Under the Pahchan Foundation then came about one of the most prominent campaigns- 'Insan Teri Ganga Maily'. A clean-up drive that now completes 83 weeks of dedicated efforts into restoring the legacy of the Hooghly river. As of today, the campaign has been able to collect more than 5,000+ kgs of waste from two Ghats (Glass Kal Ghat & Peer Ghat) of Titagarh. The collected waste would be bagged securely and handed over to the responsible Nagar Paalikas, who would go with advanced segregation and waste management.
Dedicating their weekends to the drive for about three months, Siraj and several volunteers have often spoken of how they find the most absurd materials from the waste, ranging from aadhar cards to syringes. The medical waste, in particular, posed a hazard for the volunteers initially since they did not have much safety gear. It was only after an incident when a volunteer's feet were wounded by a glass shard that they all decided to contribute and purchase basic safety gear such as gloves and gum boots. Despite all the possible risk factors and minimal funding that goes into the foundation, they have sincerely worked towards a cause they collectively believe in.
The ghat cleaning mission was something that many people were hoping to see but held back from initiating it as they believed it to be solely the policymakers and implementers' jobs. Changing this narrative, Siraj and his team of about 70 to 100 volunteers have been doing their part in keeping their environment clean and protected.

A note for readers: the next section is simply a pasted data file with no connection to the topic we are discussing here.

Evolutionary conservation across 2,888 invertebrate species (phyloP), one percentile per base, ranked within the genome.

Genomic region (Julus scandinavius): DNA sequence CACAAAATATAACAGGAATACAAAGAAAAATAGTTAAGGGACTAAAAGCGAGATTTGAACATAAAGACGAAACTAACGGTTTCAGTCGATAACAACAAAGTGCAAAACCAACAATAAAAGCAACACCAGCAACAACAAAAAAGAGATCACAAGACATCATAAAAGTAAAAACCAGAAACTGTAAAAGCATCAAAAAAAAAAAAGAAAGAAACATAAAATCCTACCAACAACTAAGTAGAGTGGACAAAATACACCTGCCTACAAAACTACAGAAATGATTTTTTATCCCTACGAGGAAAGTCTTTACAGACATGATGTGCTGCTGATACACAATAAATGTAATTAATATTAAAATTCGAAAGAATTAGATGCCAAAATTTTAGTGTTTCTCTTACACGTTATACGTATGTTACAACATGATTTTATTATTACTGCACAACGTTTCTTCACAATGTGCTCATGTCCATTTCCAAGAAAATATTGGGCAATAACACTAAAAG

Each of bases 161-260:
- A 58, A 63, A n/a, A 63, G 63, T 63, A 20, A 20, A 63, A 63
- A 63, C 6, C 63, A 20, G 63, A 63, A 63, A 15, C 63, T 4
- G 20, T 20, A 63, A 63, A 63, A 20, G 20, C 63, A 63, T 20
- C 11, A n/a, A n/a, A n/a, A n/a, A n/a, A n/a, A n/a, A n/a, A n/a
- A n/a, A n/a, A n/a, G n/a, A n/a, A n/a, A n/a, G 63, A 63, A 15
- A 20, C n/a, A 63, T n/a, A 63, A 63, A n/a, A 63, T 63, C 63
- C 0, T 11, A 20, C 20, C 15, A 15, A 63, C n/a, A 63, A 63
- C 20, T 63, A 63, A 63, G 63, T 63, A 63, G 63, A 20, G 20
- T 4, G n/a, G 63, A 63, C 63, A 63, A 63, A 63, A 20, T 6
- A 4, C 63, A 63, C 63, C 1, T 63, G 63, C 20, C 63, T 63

Every Little Conscious Choice Matters
The many campaigns undertaken by Siraj presented him with the opportunity to attend the 2019 UN Summit in Indonesia on ecological issues and represent South Asia. The summit was also an eye-opener for Siraj, who got to know more about many impactful global movements, including the young Greta Thunberg's Future for Friday's.
Around the time when the world was struck by the pandemic, he mobilised volunteers and expanded the foundation with impactful initiatives. These include the 'Bacha Toh Baato' campaign that distributed food to many identified slum regions. During many such campaigns, Siraj's team consciously avoided plastic waste and carried food to the slums in drums and buckets. Even today, whenever an event comes ahead, they do their best to ensure that they conduct it in a zero-waste manner.
Many such little conscious decisions from their end have now been recognised nationally. On August 12, Siraj was chosen as one among the six YuWaah Advocates by the UN India. He has been appointed among the selected ones for the next two years to be working in close coordination with the UN ecosystem and be an active part in their decision and policy-making about climate change.
Starting off with small individualistic efforts, Siraj now works toward building the world's largest environmental movement by activating individuals and governments to invest in our planet, with a special focus on Sustainable Development Goals (SDGs) number 13, 14 and 15.
Also Read: India Slips To Rank 120 On 17 SDGs Adopted As 2030 Agenda, Lies Behind All South Asian Nations